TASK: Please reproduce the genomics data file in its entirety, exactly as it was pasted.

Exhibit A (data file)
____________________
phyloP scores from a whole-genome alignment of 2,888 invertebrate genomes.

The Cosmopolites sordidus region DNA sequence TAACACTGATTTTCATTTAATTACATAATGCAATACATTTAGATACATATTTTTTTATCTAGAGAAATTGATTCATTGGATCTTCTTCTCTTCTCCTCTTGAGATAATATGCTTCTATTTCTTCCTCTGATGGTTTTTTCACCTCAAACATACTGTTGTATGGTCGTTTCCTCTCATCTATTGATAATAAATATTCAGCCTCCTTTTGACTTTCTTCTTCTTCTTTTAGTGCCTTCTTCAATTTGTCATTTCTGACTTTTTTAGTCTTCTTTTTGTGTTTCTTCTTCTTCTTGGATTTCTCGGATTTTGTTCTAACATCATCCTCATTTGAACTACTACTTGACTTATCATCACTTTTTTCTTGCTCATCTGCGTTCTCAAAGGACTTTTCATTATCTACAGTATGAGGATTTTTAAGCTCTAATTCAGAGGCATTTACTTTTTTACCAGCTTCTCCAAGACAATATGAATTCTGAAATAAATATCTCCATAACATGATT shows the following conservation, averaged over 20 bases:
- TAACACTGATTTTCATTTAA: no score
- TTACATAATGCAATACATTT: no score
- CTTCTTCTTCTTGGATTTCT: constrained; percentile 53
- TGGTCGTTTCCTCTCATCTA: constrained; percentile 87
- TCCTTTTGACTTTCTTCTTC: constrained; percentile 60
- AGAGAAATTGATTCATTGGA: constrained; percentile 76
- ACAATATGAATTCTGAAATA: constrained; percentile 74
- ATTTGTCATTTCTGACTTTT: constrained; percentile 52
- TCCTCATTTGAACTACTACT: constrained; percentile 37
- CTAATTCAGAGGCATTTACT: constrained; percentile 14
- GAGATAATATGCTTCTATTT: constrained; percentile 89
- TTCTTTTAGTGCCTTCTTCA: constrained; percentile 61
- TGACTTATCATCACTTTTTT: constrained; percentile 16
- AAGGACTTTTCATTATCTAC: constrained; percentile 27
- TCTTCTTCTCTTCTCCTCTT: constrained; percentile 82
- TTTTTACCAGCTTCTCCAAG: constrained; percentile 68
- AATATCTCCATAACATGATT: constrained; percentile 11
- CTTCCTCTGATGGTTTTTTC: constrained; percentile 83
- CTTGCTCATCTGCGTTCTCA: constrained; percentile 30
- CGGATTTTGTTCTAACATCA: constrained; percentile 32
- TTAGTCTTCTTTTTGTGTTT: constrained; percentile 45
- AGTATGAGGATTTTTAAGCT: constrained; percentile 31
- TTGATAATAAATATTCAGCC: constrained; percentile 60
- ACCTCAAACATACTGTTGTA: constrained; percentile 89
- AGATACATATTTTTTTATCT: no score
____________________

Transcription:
phyloP scores from a whole-genome alignment of 2,888 invertebrate genomes.

The Cosmopolites sordidus region DNA sequence TAACACTGATTTTCATTTAATTACATAATGCAATACATTTAGATACATATTTTTTTATCTAGAGAAATTGATTCATTGGATCTTCTTCTCTTCTCCTCTTGAGATAATATGCTTCTATTTCTTCCTCTGATGGTTTTTTCACCTCAAACATACTGTTGTATGGTCGTTTCCTCTCATCTATTGATAATAAATATTCAGCCTCCTTTTGACTTTCTTCTTCTTCTTTTAGTGCCTTCTTCAATTTGTCATTTCTGACTTTTTTAGTCTTCTTTTTGTGTTTCTTCTTCTTCTTGGATTTCTCGGATTTTGTTCTAACATCATCCTCATTTGAACTACTACTTGACTTATCATCACTTTTTTCTTGCTCATCTGCGTTCTCAAAGGACTTTTCATTATCTACAGTATGAGGATTTTTAAGCTCTAATTCAGAGGCATTTACTTTTTTACCAGCTTCTCCAAGACAATATGAATTCTGAAATAAATATCTCCATAACATGATT shows the following conservation, averaged over 20 bases:
- TAACACTGATTTTCATTTAA: no score
- TTACATAATGCAATACATTT: no score
- CTTCTTCTTCTTGGATTTCT: constrained; percentile 53
- TGGTCGTTTCCTCTCATCTA: constrained; percentile 87
- TCCTTTTGACTTTCTTCTTC: constrained; percentile 60
- AGAGAAATTGATTCATTGGA: constrained; percentile 76
- ACAATATGAATTCTGAAATA: constrained; percentile 74
- ATTTGTCATTTCTGACTTTT: constrained; percentile 52
- TCCTCATTTGAACTACTACT: constrained; percentile 37
- CTAATTCAGAGGCATTTACT: constrained; percentile 14
- GAGATAATATGCTTCTATTT: constrained; percentile 89
- TTCTTTTAGTGCCTTCTTCA: constrained; percentile 61
- TGACTTATCATCACTTTTTT: constrained; percentile 16
- AAGGACTTTTCATTATCTAC: constrained; percentile 27
- TCTTCTTCTCTTCTCCTCTT: constrained; percentile 82
- TTTTTACCAGCTTCTCCAAG: constrained; percentile 68
- AATATCTCCATAACATGATT: constrained; percentile 11
- CTTCCTCTGATGGTTTTTTC: constrained; percentile 83
- CTTGCTCATCTGCGTTCTCA: constrained; percentile 30
- CGGATTTTGTTCTAACATCA: constrained; percentile 32
- TTAGTCTTCTTTTTGTGTTT: constrained; percentile 45
- AGTATGAGGATTTTTAAGCT: constrained; percentile 31
- TTGATAATAAATATTCAGCC: constrained; percentile 60
- ACCTCAAACATACTGTTGTA: constrained; percentile 89
- AGATACATATTTTTTTATCT: no score